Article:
Three modern ballets
triple bill of modern ballets - one a new one - at the Royal Opera House yesterday evening.
Glen Tetley's Voluntaries dates from 1973 and is danced to Poulenc's Organ Concerto in G minor (an electronic organ provided a reasonable facsimile of a church organ). Just as the concerto, though distinctly in Poulenc's style, uses phrases which might have come from Bach, the choreography uses many of the basic building-blocks of classical dance, but suffused with a layer of emotion - mostly tension. The dancers were led by Maria Nuñez and Rupert Pennefather.
Voluntaries has no plot: The Lesson, choreography by Flemming Flindt to music by Georges Delerue, has a very distinct plot, drawn from a play by Ionesco. A scruffy rehearsal room: an eager female student waits outside and rings the bell while the stiff-backed female pianist clears up the mess from the last session. The pupil enters and begins limbering up with infectious enthusiasm. The teacher appears - a nervous looking man (perhaps a cousin of Norman Bates). He instructs the pupil in ugly dance movements: she transforms them into something approaching elegance. As the lesson proceeds he becomes more demanding and bullying. She protests and becomes upset but he forces her to dance in awkward and ugly movements. He argues with the pianist, who storms out. The lesson continues: in the end he strangles her. The pianist helps him remove the body, and begins to tidy up. The next pupil rings the bell... Edward Watson asnthe teacher, Yuhui Choe as the pupil and Elizabeth McGorian as the pianist in a performance which veered expertly from black comedy to disturbing drama.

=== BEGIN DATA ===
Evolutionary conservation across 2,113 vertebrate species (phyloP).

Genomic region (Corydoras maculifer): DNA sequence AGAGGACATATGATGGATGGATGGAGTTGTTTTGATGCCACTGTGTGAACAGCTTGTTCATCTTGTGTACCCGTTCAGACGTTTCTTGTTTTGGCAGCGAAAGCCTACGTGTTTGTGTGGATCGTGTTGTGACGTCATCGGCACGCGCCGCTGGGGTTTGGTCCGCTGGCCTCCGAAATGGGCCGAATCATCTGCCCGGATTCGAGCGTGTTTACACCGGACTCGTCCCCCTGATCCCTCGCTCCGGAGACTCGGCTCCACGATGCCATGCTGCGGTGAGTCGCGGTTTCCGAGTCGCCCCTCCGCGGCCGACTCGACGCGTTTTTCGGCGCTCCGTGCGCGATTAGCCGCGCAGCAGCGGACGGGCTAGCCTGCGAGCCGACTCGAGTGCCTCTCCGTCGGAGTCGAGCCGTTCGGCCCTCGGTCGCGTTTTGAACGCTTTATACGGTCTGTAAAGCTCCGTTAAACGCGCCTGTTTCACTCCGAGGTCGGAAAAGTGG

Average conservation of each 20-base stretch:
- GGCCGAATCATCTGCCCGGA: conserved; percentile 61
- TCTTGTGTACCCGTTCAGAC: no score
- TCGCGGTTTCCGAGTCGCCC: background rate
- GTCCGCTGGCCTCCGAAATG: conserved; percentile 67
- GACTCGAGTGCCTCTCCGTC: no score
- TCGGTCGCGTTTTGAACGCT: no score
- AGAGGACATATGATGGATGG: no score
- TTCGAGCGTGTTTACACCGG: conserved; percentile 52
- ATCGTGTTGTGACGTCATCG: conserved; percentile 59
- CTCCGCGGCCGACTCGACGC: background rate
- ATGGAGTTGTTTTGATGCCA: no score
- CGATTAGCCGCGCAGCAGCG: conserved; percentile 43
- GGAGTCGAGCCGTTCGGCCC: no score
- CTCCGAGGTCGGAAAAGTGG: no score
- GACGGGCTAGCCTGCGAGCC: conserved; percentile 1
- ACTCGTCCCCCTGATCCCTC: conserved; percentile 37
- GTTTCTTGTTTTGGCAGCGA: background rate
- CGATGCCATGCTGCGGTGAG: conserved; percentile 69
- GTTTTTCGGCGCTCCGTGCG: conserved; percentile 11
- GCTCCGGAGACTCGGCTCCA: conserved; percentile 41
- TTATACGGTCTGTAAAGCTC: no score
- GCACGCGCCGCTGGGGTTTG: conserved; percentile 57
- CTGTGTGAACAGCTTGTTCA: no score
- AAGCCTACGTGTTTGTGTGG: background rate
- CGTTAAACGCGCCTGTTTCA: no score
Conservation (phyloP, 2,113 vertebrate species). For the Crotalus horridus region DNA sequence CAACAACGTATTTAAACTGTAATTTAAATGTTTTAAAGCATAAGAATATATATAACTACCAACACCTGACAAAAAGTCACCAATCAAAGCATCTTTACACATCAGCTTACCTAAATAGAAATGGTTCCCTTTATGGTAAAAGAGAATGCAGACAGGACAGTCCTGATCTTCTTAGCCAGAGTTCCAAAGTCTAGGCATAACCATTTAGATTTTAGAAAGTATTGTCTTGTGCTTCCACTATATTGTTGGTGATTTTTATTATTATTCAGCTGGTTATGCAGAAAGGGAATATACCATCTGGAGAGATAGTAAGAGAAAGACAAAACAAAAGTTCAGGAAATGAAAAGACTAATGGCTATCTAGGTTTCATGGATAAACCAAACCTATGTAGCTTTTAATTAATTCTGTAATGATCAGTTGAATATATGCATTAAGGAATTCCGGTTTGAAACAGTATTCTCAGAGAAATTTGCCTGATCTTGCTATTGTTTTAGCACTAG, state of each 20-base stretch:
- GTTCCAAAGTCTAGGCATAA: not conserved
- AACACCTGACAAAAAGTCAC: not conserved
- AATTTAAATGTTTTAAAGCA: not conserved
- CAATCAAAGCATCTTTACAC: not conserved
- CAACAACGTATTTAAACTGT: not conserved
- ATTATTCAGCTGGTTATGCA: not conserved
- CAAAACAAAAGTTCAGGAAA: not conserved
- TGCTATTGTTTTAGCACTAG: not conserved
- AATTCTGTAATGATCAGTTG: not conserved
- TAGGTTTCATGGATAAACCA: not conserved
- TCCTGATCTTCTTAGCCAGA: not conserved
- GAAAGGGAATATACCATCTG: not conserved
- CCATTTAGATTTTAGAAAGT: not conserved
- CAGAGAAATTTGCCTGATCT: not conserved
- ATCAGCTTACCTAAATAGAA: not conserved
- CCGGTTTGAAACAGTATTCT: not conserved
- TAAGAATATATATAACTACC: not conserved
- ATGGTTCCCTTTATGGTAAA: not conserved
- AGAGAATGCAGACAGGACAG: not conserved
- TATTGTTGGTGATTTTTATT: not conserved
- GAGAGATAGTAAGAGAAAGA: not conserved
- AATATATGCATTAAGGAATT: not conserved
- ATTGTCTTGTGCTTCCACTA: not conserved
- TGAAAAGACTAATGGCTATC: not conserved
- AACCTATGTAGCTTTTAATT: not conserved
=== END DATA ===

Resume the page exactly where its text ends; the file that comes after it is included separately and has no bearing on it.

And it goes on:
Wayne McGregor's Infra received its first performance only a few days ago (this was its fourth). 'Infra' is the word modifier meaning 'beneath': the programme note begins with a quote from T.S.Eliot's The Waste Land: the few lines which end 'I had not thought that death had undone so many'.
A plain stage (even the curtains at the top of the proscenium with the ROH crest were raised to allow only a black curtain) with, halfway back and above the dancers, a video screen stretching across the stage: simple animations of people calmly walking back and forth continue through the ballet - perhaps commuters, they show no emotion as the dancers perform. Angular, tense and twisting, sometimes affectionate, sometimes confronting, they dance in different couples, occasionally in groups. At the end a large group walks calmly left to right, mirroring the animations: one girl collapses in despair, another watches but does nothing, and the commuters walk, and walk... Commuters do not make eye contact. Beneath the visible run the feelings which no-one shows.
The music - electronic plus a live string quartet - is by Max Richter: the difficult choreography was well performed by all, with lead dancers Leanne Benjamin, Yuhui Choe, Lauren Cuthbertson, Ricardo Cervera and Ryochi Hirano.
Posted: Fri - November 21, 2008 at 09:56 AM by Roger Wilmut
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Published On: Mar 11, 2016 05:00 PM